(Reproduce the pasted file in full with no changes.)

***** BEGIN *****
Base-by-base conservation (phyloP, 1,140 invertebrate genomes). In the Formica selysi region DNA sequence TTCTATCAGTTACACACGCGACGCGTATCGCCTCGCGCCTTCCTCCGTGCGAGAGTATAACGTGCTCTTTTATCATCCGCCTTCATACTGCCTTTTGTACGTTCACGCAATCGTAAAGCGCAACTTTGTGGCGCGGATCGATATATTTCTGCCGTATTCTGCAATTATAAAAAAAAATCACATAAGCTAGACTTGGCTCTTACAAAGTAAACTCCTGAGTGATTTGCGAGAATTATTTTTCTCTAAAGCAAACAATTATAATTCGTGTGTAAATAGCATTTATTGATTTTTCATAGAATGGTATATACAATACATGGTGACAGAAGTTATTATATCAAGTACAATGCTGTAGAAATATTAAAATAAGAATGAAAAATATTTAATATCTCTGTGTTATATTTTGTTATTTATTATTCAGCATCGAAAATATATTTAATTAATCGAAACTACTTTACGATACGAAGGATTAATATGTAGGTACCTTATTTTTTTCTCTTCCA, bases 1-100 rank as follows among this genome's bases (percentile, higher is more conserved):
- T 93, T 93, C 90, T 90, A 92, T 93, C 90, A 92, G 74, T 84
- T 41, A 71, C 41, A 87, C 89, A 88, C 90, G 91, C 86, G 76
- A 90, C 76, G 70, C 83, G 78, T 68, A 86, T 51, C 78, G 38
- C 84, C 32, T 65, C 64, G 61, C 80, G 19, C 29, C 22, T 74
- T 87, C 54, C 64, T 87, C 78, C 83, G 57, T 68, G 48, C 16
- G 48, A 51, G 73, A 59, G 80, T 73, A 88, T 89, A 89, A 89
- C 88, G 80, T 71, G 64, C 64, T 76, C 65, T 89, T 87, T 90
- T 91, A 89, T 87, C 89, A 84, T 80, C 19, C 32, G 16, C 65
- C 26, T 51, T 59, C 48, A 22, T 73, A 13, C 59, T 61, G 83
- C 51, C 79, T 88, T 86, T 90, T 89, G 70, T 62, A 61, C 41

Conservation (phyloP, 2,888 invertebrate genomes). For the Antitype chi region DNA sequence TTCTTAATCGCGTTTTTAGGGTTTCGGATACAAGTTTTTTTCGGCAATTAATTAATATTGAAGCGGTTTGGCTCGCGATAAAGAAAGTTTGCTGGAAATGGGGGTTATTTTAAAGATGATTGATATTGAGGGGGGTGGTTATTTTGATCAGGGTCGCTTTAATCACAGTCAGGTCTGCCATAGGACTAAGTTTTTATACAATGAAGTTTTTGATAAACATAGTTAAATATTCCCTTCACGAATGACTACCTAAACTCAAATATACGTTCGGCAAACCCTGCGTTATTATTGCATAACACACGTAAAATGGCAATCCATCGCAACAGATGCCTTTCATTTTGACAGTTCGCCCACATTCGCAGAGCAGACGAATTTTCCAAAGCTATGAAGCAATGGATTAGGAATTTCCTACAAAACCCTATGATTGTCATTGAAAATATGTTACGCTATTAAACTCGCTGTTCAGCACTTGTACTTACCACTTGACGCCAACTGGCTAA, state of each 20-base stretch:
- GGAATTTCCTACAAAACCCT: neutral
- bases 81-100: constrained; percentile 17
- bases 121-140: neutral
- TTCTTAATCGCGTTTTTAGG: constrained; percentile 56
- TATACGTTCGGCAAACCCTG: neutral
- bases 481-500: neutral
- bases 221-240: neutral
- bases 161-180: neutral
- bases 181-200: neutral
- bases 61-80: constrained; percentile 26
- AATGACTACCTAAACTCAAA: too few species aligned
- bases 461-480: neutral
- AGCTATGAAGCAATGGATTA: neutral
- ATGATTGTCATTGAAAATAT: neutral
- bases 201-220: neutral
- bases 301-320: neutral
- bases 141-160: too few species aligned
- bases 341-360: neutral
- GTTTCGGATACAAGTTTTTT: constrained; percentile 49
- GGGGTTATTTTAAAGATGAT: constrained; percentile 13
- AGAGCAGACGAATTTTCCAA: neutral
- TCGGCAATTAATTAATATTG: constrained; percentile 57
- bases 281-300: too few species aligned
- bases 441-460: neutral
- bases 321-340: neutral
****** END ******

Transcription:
Base-by-base conservation (phyloP, 1,140 invertebrate genomes). In the Formica selysi region DNA sequence TTCTATCAGTTACACACGCGACGCGTATCGCCTCGCGCCTTCCTCCGTGCGAGAGTATAACGTGCTCTTTTATCATCCGCCTTCATACTGCCTTTTGTACGTTCACGCAATCGTAAAGCGCAACTTTGTGGCGCGGATCGATATATTTCTGCCGTATTCTGCAATTATAAAAAAAAATCACATAAGCTAGACTTGGCTCTTACAAAGTAAACTCCTGAGTGATTTGCGAGAATTATTTTTCTCTAAAGCAAACAATTATAATTCGTGTGTAAATAGCATTTATTGATTTTTCATAGAATGGTATATACAATACATGGTGACAGAAGTTATTATATCAAGTACAATGCTGTAGAAATATTAAAATAAGAATGAAAAATATTTAATATCTCTGTGTTATATTTTGTTATTTATTATTCAGCATCGAAAATATATTTAATTAATCGAAACTACTTTACGATACGAAGGATTAATATGTAGGTACCTTATTTTTTTCTCTTCCA, bases 1-100 rank as follows among this genome's bases (percentile, higher is more conserved):
- T 93, T 93, C 90, T 90, A 92, T 93, C 90, A 92, G 74, T 84
- T 41, A 71, C 41, A 87, C 89, A 88, C 90, G 91, C 86, G 76
- A 90, C 76, G 70, C 83, G 78, T 68, A 86, T 51, C 78, G 38
- C 84, C 32, T 65, C 64, G 61, C 80, G 19, C 29, C 22, T 74
- T 87, C 54, C 64, T 87, C 78, C 83, G 57, T 68, G 48, C 16
- G 48, A 51, G 73, A 59, G 80, T 73, A 88, T 89, A 89, A 89
- C 88, G 80, T 71, G 64, C 64, T 76, C 65, T 89, T 87, T 90
- T 91, A 89, T 87, C 89, A 84, T 80, C 19, C 32, G 16, C 65
- C 26, T 51, T 59, C 48, A 22, T 73, A 13, C 59, T 61, G 83
- C 51, C 79, T 88, T 86, T 90, T 89, G 70, T 62, A 61, C 41

Conservation (phyloP, 2,888 invertebrate genomes). For the Antitype chi region DNA sequence TTCTTAATCGCGTTTTTAGGGTTTCGGATACAAGTTTTTTTCGGCAATTAATTAATATTGAAGCGGTTTGGCTCGCGATAAAGAAAGTTTGCTGGAAATGGGGGTTATTTTAAAGATGATTGATATTGAGGGGGGTGGTTATTTTGATCAGGGTCGCTTTAATCACAGTCAGGTCTGCCATAGGACTAAGTTTTTATACAATGAAGTTTTTGATAAACATAGTTAAATATTCCCTTCACGAATGACTACCTAAACTCAAATATACGTTCGGCAAACCCTGCGTTATTATTGCATAACACACGTAAAATGGCAATCCATCGCAACAGATGCCTTTCATTTTGACAGTTCGCCCACATTCGCAGAGCAGACGAATTTTCCAAAGCTATGAAGCAATGGATTAGGAATTTCCTACAAAACCCTATGATTGTCATTGAAAATATGTTACGCTATTAAACTCGCTGTTCAGCACTTGTACTTACCACTTGACGCCAACTGGCTAA, state of each 20-base stretch:
- GGAATTTCCTACAAAACCCT: neutral
- bases 81-100: constrained; percentile 17
- bases 121-140: neutral
- TTCTTAATCGCGTTTTTAGG: constrained; percentile 56
- TATACGTTCGGCAAACCCTG: neutral
- bases 481-500: neutral
- bases 221-240: neutral
- bases 161-180: neutral
- bases 181-200: neutral
- bases 61-80: constrained; percentile 26
- AATGACTACCTAAACTCAAA: too few species aligned
- bases 461-480: neutral
- AGCTATGAAGCAATGGATTA: neutral
- ATGATTGTCATTGAAAATAT: neutral
- bases 201-220: neutral
- bases 301-320: neutral
- bases 141-160: too few species aligned
- bases 341-360: neutral
- GTTTCGGATACAAGTTTTTT: constrained; percentile 49
- GGGGTTATTTTAAAGATGAT: constrained; percentile 13
- AGAGCAGACGAATTTTCCAA: neutral
- TCGGCAATTAATTAATATTG: constrained; percentile 57
- bases 281-300: too few species aligned
- bases 441-460: neutral
- bases 321-340: neutral